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Coffee Creek abuzz with new beginnings

Correctional facility adds beekeeping to its list of sustainable practices


by: SUBMITTED PHOTO - A prisoner crew observes and takes notes of the beehives behind the buildings of Coffee Creek.In the small woods beyond the buildings of Coffee Creek Correctional Facility sit three colorful wooden boxes. Bees zip in and out of the holes at the front of each box, all working to maintain their individual colonies. On the back of each box is a name: Beelieve, New Beeginnings, Mizzbehavin.

When Sustainability Coordinator Chad Naugle was approached about beekeeping by Karessa Torgerson, a master beekeeper from Corvallis, he added it to his growing list of sustainability projects at Wilsonville’s Coffee Creek. In the 18 months that he’s held the position, Naugle has expanded a garden program into all of the Department of Correction’s 14 facilities, created a recycling and compost program and partnered with the Oregon Zoo to harvest viola plants for caterpillar food. Now, 10 adult inmates have the opportunity to earn their master beekeeper certification by caring for the three hives at Coffee Creek.

“There’s a lot of buzz right now on the site — everybody’s talking about it,” said Naugle. “They’re trying to identify bees in the garden inside the minimum (security facility). They’re talking about what they’re learning about. It’s amazing to see (the empowerment) and the confidence levels of these adults in custody, just from learning about bees and being a part of the program.”

This program had a faster turnover than the other sustainability projects Naugle implemented, as it had originally been slated for a Salem prison. However, hive location problems arose at the last minute, and the program had to be moved to Coffee Creek. After some fast rearranging, the Italian bees arrived at the prison on April 23.

“I truly have no idea what I’m in store for, but I am excited and full of anticipation to meet the bees,” wrote a woman in custody and crew member Crystal Magana after her first experience with the bees. “We are all with hushed voices of anticipation, thoughts and questions of what this night will bring. We all know it is huge and are so excited.”

After their initial meeting with the thousands of bees, the women spread word around the site about how monumental their experience was. Soon, staff were inundated with communication cards from other inmates about how they, too, wanted to participate in the project. Even the women in the medium security facility wanted to participate, which Naugle noted is good incentive for them to do well.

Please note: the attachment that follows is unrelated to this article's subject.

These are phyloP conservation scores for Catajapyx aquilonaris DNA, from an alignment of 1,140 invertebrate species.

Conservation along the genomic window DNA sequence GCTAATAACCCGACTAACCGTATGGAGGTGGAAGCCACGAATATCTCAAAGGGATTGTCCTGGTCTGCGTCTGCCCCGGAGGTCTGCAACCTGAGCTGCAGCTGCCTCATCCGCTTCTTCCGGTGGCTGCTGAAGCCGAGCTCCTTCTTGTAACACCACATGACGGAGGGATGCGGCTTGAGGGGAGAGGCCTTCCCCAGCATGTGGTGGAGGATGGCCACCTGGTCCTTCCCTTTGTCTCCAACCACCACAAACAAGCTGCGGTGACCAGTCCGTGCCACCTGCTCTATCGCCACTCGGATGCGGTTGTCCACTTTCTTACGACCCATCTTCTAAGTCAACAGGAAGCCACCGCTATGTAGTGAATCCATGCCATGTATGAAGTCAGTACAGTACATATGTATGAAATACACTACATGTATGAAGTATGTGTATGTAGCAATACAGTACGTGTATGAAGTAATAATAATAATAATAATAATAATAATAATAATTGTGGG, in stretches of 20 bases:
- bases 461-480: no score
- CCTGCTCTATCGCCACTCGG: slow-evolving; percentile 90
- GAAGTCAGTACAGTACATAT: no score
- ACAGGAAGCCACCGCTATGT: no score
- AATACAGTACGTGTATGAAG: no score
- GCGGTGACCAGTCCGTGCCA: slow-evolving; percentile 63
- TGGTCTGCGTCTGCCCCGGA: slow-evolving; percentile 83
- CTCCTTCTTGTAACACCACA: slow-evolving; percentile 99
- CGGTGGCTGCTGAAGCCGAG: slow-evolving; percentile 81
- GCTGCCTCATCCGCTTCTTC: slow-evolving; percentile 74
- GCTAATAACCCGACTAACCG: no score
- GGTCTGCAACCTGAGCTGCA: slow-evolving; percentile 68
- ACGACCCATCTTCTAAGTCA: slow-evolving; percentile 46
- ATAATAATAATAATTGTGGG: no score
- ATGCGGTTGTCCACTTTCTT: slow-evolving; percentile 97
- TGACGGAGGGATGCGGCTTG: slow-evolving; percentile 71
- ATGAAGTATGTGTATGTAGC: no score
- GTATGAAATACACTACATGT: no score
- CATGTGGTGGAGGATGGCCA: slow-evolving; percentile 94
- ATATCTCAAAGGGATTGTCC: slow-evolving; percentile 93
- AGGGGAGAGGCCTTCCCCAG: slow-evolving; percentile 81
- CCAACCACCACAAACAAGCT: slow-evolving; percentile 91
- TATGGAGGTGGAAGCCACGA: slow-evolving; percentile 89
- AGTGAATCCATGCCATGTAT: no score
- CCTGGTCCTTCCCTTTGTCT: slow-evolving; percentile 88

Naugle hopes the project will eventually expand within the Coffee Creek facility, and for this season, the number of participators will be held to 10. The project relies heavily on volunteers and donations, and its small size must be maintained to ensure everyone gets the most out of their experience.

In the first few weeks of the program, Naugle has already noticed changes in the crew. Learning the skills of beekeeping has not only provided the women new knowledge, but has given them something to look forward to maintaining upon re-entering into the community.

“Our goal is, with this exposure to nature, it’s going to be something they promote when they’re released,” said Naugle. “They’re being more conscientious of it when they’re out in the community. That’s even with our conservation efforts and our recycling efforts. It’s just a change of thought about how to live sustainably.”

For the beekeeping program, the 10-person crew was randomly divided into two groups of three and one group of four. The members of each team take turns going into the hive while the others take notes on their observations and findings. Every Friday, they don their white beekeeper garb and go out to monitor their colony’s behavior and make sure no diseases have infected the bees. On top of that, they have classes to go over what they learned and to prepare them for their next hive visit. The next aspect of the program is to figure out what to do with the honey, which the crew members are encouraged to come up with creative solutions.

While the honey is a perk, it isn’t what the beekeeping apprenticeship program is for. Just like with the other sustainability programs at Coffee Creek, Naugle said the goal is to not only help prepare the adults in custody for life after prison, but to be a positive influence on the environment and the community.

“On the ride back to inmate processing, the excitement hasn’t died, and the gratitude explodes,” Magana wrote in her letter. “This night marks the beginning to the futures outside these prison walls — one that I am so grateful for and excited about.”